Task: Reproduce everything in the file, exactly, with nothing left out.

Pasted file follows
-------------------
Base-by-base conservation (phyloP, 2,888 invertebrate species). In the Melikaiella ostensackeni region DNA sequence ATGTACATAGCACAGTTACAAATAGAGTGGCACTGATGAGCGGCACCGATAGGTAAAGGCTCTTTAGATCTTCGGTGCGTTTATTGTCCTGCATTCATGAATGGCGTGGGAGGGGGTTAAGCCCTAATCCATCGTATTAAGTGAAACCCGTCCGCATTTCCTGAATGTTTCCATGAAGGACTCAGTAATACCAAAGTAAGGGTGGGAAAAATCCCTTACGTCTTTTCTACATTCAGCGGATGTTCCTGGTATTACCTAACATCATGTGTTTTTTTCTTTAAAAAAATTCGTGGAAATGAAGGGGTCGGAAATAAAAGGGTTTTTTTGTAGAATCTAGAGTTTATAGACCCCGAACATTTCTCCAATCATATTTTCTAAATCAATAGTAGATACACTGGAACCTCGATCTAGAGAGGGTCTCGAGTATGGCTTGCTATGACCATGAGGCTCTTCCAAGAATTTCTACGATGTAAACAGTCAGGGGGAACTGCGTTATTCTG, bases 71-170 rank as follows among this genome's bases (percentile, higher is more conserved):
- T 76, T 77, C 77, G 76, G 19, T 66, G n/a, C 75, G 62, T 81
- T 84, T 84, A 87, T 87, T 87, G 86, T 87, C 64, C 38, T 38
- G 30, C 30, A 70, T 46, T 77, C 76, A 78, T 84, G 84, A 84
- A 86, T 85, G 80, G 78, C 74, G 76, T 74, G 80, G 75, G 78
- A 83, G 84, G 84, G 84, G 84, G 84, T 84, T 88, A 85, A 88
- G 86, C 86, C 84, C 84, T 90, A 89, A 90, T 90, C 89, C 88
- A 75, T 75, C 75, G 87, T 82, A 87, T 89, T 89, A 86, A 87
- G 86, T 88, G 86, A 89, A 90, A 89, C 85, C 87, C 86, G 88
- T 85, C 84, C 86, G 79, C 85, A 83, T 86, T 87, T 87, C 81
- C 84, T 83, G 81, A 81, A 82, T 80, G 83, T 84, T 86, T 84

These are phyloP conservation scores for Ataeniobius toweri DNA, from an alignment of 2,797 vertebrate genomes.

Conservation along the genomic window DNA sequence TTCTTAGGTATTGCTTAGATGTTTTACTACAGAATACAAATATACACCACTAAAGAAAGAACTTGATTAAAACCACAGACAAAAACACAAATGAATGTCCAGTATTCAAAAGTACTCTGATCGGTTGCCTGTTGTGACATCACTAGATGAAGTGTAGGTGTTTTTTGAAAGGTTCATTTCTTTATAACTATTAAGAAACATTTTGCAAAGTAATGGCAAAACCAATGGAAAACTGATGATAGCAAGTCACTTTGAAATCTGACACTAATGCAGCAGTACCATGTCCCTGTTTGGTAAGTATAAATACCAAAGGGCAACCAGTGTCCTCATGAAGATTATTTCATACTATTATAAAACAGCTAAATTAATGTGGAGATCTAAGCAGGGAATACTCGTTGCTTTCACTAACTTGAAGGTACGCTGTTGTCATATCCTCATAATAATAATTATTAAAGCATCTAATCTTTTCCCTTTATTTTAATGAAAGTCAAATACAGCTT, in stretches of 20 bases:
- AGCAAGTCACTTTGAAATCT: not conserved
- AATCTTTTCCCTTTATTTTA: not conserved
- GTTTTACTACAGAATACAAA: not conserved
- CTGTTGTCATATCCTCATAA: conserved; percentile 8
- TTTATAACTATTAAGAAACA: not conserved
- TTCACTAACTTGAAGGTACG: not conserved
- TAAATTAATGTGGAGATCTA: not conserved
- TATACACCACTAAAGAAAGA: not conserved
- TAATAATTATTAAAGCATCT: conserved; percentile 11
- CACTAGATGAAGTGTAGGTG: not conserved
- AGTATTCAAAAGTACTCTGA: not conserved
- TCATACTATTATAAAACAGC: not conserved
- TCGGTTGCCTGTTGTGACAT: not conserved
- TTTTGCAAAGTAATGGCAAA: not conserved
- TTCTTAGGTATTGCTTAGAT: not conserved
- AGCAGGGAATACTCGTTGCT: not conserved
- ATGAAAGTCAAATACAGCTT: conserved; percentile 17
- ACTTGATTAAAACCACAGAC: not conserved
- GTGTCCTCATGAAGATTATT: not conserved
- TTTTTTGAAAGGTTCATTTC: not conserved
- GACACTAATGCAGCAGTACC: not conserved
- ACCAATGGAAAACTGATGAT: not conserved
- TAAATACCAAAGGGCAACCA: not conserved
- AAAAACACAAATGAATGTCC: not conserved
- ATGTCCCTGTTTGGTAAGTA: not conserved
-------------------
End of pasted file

Base-by-base conservation (phyloP, 2,888 invertebrate species). In the Melikaiella ostensackeni region DNA sequence ATGTACATAGCACAGTTACAAATAGAGTGGCACTGATGAGCGGCACCGATAGGTAAAGGCTCTTTAGATCTTCGGTGCGTTTATTGTCCTGCATTCATGAATGGCGTGGGAGGGGGTTAAGCCCTAATCCATCGTATTAAGTGAAACCCGTCCGCATTTCCTGAATGTTTCCATGAAGGACTCAGTAATACCAAAGTAAGGGTGGGAAAAATCCCTTACGTCTTTTCTACATTCAGCGGATGTTCCTGGTATTACCTAACATCATGTGTTTTTTTCTTTAAAAAAATTCGTGGAAATGAAGGGGTCGGAAATAAAAGGGTTTTTTTGTAGAATCTAGAGTTTATAGACCCCGAACATTTCTCCAATCATATTTTCTAAATCAATAGTAGATACACTGGAACCTCGATCTAGAGAGGGTCTCGAGTATGGCTTGCTATGACCATGAGGCTCTTCCAAGAATTTCTACGATGTAAACAGTCAGGGGGAACTGCGTTATTCTG, bases 71-170 rank as follows among this genome's bases (percentile, higher is more conserved):
- T 76, T 77, C 77, G 76, G 19, T 66, G n/a, C 75, G 62, T 81
- T 84, T 84, A 87, T 87, T 87, G 86, T 87, C 64, C 38, T 38
- G 30, C 30, A 70, T 46, T 77, C 76, A 78, T 84, G 84, A 84
- A 86, T 85, G 80, G 78, C 74, G 76, T 74, G 80, G 75, G 78
- A 83, G 84, G 84, G 84, G 84, G 84, T 84, T 88, A 85, A 88
- G 86, C 86, C 84, C 84, T 90, A 89, A 90, T 90, C 89, C 88
- A 75, T 75, C 75, G 87, T 82, A 87, T 89, T 89, A 86, A 87
- G 86, T 88, G 86, A 89, A 90, A 89, C 85, C 87, C 86, G 88
- T 85, C 84, C 86, G 79, C 85, A 83, T 86, T 87, T 87, C 81
- C 84, T 83, G 81, A 81, A 82, T 80, G 83, T 84, T 86, T 84

These are phyloP conservation scores for Ataeniobius toweri DNA, from an alignment of 2,797 vertebrate genomes.

Conservation along the genomic window DNA sequence TTCTTAGGTATTGCTTAGATGTTTTACTACAGAATACAAATATACACCACTAAAGAAAGAACTTGATTAAAACCACAGACAAAAACACAAATGAATGTCCAGTATTCAAAAGTACTCTGATCGGTTGCCTGTTGTGACATCACTAGATGAAGTGTAGGTGTTTTTTGAAAGGTTCATTTCTTTATAACTATTAAGAAACATTTTGCAAAGTAATGGCAAAACCAATGGAAAACTGATGATAGCAAGTCACTTTGAAATCTGACACTAATGCAGCAGTACCATGTCCCTGTTTGGTAAGTATAAATACCAAAGGGCAACCAGTGTCCTCATGAAGATTATTTCATACTATTATAAAACAGCTAAATTAATGTGGAGATCTAAGCAGGGAATACTCGTTGCTTTCACTAACTTGAAGGTACGCTGTTGTCATATCCTCATAATAATAATTATTAAAGCATCTAATCTTTTCCCTTTATTTTAATGAAAGTCAAATACAGCTT, in stretches of 20 bases:
- AGCAAGTCACTTTGAAATCT: not conserved
- AATCTTTTCCCTTTATTTTA: not conserved
- GTTTTACTACAGAATACAAA: not conserved
- CTGTTGTCATATCCTCATAA: conserved; percentile 8
- TTTATAACTATTAAGAAACA: not conserved
- TTCACTAACTTGAAGGTACG: not conserved
- TAAATTAATGTGGAGATCTA: not conserved
- TATACACCACTAAAGAAAGA: not conserved
- TAATAATTATTAAAGCATCT: conserved; percentile 11
- CACTAGATGAAGTGTAGGTG: not conserved
- AGTATTCAAAAGTACTCTGA: not conserved
- TCATACTATTATAAAACAGC: not conserved
- TCGGTTGCCTGTTGTGACAT: not conserved
- TTTTGCAAAGTAATGGCAAA: not conserved
- TTCTTAGGTATTGCTTAGAT: not conserved
- AGCAGGGAATACTCGTTGCT: not conserved
- ATGAAAGTCAAATACAGCTT: conserved; percentile 17
- ACTTGATTAAAACCACAGAC: not conserved
- GTGTCCTCATGAAGATTATT: not conserved
- TTTTTTGAAAGGTTCATTTC: not conserved
- GACACTAATGCAGCAGTACC: not conserved
- ACCAATGGAAAACTGATGAT: not conserved
- TAAATACCAAAGGGCAACCA: not conserved
- AAAAACACAAATGAATGTCC: not conserved
- ATGTCCCTGTTTGGTAAGTA: not conserved